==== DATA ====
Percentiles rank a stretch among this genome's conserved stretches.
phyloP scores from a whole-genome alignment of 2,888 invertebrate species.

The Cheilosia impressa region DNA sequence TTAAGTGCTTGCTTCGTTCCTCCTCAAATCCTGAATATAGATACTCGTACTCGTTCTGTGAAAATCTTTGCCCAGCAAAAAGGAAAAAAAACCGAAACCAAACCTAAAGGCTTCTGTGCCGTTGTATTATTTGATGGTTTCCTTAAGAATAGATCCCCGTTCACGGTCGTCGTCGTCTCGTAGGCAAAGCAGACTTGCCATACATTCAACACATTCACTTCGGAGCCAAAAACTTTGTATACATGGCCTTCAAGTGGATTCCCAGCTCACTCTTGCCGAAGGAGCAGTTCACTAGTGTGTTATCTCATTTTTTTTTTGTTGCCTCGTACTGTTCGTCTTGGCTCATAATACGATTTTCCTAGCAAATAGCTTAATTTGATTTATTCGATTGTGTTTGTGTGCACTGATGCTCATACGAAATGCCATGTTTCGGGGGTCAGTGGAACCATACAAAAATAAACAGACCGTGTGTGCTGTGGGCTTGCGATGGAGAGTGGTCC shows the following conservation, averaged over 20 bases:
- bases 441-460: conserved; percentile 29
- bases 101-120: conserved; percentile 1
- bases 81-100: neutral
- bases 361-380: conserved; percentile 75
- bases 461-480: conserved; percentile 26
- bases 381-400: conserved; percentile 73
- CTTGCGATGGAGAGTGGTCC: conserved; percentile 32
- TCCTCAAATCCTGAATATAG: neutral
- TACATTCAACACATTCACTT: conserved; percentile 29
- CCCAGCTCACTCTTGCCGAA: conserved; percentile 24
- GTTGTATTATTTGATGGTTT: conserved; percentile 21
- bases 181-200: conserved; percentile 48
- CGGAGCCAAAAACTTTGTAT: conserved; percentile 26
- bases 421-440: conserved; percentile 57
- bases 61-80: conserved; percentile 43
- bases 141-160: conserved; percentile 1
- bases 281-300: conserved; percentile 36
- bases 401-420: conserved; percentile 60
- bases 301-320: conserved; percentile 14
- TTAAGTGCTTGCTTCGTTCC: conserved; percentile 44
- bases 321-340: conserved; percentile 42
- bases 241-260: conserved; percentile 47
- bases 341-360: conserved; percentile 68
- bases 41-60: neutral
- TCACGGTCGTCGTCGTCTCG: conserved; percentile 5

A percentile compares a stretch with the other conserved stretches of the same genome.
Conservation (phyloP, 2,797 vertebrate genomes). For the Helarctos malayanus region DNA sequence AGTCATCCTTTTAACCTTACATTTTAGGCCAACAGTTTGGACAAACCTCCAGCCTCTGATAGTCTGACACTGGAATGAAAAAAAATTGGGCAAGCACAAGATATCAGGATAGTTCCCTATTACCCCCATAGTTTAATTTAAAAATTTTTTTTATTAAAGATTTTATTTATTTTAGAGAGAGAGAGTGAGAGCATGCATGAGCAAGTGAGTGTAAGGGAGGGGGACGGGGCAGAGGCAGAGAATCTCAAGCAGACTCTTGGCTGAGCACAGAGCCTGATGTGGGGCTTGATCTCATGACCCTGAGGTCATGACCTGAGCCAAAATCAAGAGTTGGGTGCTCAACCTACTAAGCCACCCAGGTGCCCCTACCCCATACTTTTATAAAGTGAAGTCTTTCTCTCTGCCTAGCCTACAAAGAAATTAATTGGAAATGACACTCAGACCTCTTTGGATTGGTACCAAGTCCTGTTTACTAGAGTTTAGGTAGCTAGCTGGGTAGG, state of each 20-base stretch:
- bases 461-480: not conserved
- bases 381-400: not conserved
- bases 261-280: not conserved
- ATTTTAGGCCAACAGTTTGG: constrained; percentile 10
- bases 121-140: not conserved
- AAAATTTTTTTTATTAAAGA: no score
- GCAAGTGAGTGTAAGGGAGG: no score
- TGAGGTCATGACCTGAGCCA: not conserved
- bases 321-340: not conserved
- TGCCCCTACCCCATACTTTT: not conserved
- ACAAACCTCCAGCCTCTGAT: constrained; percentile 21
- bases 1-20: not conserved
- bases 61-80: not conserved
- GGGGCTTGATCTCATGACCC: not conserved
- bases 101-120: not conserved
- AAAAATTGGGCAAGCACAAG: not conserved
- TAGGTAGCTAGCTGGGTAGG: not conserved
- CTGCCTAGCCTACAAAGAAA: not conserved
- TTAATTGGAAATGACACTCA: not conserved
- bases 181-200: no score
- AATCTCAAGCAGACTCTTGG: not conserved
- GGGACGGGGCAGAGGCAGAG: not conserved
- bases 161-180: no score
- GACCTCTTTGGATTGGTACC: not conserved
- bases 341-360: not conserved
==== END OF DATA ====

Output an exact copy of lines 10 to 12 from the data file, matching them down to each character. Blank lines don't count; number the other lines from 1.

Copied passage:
- CTTGCGATGGAGAGTGGTCC: conserved; percentile 32
- TCCTCAAATCCTGAATATAG: neutral
- TACATTCAACACATTCACTT: conserved; percentile 29